“An authenticated attacker could send malicious packets to port 37215 to launch attacks,” Huawei said in acknowledging the Satori exploit. “Successful exploit could lead to the remote execution of arbitrary code.”
What is Mirai?
Satori’s code is based on Mirai malware code. In late September 2016, the hacker simply known as “Anna-senpai” made public the Mirai code.
What the original Mirai does was used the internet to search for IoT devices (including wireless cameras and routers) with weak security – particularly those with default usernames and passwords, control these devices and use them to attack targets such as other computers and websites. According to Anna-senpai, 380,000 IoT devices were infected with the Mirai malware to stage a DDoS attack against the Krebs on Security website.
Barely a month after the Mirai was published online, the DDoS attacks against Dyn happened. Dyn is a domain name service (DNS) provider which many websites rely upon. The DDoS attacks against Dyn resulted in temporarily shutting down popular websites like Amazon, Twitter and Netflix.
“We are able to confirm that a significant volume of attack traffic originated from Mirai-based botnets,” Dyn said in a statement. According to the company, 100,000 IoT devices were infected with the Mirai malware to attack its infrastructure.
In early December last year, three men, Paras Jha, Josiah White and Dalton Norman, pleaded guilty in creating and operating the Mirai malware in violation of the US Computer Fraud and Abuse Act.
“In the summer and fall of 2016, White, Jha, and Norman created a powerful botnet – a collection of computers infected with malicious software and controlled as a group without the knowledge or permission of the computers’ owners,” the US Department of Justice said in a statement.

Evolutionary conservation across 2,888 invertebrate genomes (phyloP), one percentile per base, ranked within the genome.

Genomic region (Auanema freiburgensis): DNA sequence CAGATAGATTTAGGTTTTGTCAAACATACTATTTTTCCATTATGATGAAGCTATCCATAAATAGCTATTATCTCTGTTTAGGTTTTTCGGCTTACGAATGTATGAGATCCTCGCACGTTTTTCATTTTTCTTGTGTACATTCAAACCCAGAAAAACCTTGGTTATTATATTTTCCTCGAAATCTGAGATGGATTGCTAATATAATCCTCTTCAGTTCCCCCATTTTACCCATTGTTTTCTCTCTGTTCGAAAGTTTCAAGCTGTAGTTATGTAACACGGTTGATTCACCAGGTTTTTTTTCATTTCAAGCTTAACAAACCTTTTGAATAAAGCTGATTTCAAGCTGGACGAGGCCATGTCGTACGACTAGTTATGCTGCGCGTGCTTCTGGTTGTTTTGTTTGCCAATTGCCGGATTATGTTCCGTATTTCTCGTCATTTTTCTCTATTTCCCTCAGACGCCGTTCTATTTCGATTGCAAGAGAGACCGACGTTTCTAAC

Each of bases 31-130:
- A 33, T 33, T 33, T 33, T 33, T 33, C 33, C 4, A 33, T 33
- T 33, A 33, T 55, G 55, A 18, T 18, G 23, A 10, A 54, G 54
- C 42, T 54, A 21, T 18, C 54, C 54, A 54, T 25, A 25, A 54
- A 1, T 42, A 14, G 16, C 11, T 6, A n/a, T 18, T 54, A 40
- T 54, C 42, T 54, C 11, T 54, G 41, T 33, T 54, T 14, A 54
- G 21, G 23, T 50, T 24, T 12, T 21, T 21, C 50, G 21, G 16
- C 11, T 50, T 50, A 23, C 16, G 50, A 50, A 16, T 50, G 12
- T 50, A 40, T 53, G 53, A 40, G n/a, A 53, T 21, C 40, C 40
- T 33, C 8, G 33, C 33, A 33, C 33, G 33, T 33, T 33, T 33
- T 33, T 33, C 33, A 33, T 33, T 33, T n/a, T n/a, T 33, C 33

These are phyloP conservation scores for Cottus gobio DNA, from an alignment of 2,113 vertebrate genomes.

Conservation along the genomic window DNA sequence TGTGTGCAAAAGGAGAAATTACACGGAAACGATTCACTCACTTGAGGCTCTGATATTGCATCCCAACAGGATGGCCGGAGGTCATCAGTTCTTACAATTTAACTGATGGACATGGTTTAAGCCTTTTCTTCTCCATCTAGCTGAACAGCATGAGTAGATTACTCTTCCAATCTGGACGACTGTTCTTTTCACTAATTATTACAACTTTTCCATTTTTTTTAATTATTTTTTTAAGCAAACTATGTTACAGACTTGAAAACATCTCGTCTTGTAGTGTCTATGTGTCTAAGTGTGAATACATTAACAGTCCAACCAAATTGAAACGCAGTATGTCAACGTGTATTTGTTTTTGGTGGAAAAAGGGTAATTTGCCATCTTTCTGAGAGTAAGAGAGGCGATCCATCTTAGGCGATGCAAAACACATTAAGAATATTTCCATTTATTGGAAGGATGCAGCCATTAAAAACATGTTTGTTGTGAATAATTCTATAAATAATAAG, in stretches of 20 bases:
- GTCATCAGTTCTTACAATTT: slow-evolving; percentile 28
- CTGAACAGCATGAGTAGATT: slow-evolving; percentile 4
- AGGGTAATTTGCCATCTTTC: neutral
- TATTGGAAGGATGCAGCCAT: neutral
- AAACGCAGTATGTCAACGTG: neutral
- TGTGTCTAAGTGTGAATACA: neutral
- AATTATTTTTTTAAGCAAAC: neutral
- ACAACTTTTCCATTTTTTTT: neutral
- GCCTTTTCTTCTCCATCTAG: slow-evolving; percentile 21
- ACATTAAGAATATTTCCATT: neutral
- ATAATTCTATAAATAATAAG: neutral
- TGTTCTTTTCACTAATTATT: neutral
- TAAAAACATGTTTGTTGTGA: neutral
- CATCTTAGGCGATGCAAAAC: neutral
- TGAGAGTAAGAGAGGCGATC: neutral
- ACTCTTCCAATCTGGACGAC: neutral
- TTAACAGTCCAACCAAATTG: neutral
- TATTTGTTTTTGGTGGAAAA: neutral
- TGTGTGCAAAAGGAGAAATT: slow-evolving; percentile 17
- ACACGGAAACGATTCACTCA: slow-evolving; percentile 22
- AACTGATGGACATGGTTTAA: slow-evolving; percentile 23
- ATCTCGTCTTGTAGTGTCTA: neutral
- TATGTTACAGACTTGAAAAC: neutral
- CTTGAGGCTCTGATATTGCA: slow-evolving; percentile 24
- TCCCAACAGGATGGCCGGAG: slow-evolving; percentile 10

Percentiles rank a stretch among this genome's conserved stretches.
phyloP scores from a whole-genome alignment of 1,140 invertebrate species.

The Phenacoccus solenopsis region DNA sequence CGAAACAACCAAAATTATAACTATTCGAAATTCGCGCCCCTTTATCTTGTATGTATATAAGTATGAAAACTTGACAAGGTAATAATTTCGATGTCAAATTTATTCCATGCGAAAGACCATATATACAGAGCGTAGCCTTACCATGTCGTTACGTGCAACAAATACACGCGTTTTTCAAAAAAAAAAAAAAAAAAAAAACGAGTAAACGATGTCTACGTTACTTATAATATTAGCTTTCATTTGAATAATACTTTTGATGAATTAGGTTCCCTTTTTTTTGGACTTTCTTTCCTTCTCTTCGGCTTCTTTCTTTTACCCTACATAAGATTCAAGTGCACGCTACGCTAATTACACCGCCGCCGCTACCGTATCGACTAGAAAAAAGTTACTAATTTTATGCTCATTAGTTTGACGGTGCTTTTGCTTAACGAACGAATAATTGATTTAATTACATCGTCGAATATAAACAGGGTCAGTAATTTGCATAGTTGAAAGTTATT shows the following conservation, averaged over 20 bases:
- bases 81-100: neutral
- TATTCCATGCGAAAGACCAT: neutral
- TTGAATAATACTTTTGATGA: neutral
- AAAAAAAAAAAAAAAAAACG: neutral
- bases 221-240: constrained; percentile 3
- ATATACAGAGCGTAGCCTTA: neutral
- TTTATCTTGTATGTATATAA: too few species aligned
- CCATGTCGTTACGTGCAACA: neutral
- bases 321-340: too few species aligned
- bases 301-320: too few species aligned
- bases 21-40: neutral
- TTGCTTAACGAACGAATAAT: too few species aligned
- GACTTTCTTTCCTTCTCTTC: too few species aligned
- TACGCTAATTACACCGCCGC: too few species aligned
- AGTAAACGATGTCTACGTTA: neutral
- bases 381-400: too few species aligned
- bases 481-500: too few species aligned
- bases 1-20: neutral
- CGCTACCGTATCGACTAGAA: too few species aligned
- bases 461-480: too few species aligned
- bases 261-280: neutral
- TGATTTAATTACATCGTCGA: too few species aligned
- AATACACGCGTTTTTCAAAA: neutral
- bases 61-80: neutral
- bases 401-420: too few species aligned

The US Department of Justice added, “The defendants used the botnet to conduct a number of powerful distributed denial-of-service, or ‘DDOS’ attacks, which occur when multiple computers, acting in unison, flood the Internet connection of a targeted computer or computers.”
Jha, in particular, pleaded guilty in conducting a series of DDoS attacks against networks of Rutgers University from November 2014 to September 2016. The DDoS attack on Rutgers University, according to the Department of Defense, temporarily shut down the university’s central authentication server, which maintained the gateway portal through which students, faculty and staff deliver assignments and assessments.
According to the US Department of Justice, White, Jha and Norman’s involvement with the original Mirai ended in the fall of 2016, when Jha publicly released the source code of Mirai. The Justice Department said, “Since then, other criminal actors have used Mirai variants in a variety of other attacks.”
US Acting Assistant Attorney General Cronan said that the Mirai is a powerful reminder that “as we continue on a path of a more interconnected world, we must guard against the threats posed by cybercriminals that can quickly weaponize technological developments to cause vast and varied types of harm.”
Since the release of the Mirai code, there has also been a noticeable increase in DDoS-for-hire – a group of cybercriminals that provides paying customers with distributed denial of service (DDoS) attack service to anonymously attack any internet-connected target.
Imperva Incapsula reported that in the third quarter of 2017, majority or 90.2% of DDoS attacks were under 10 Mpps and were predominantly the result of DDoS-for-hire activity.
DDoS attacks are costly. They can make your organization’s website slow or inaccessible. They can disrupt business activities, prevent customers from accessing online accounts and bring about significant costs in remedying the DDoS effects.
Huawei recommends the following measures to circumvent or prevent your Huawei routers from being infected by Satori malware:
Contact us at The Driz Group if you want more information on how to protect your business from DDoS attacks in under an hour, with no hardware to buy, and no resources or ongoing maintenance.
Steve E. Driz, I.S.P., ITCP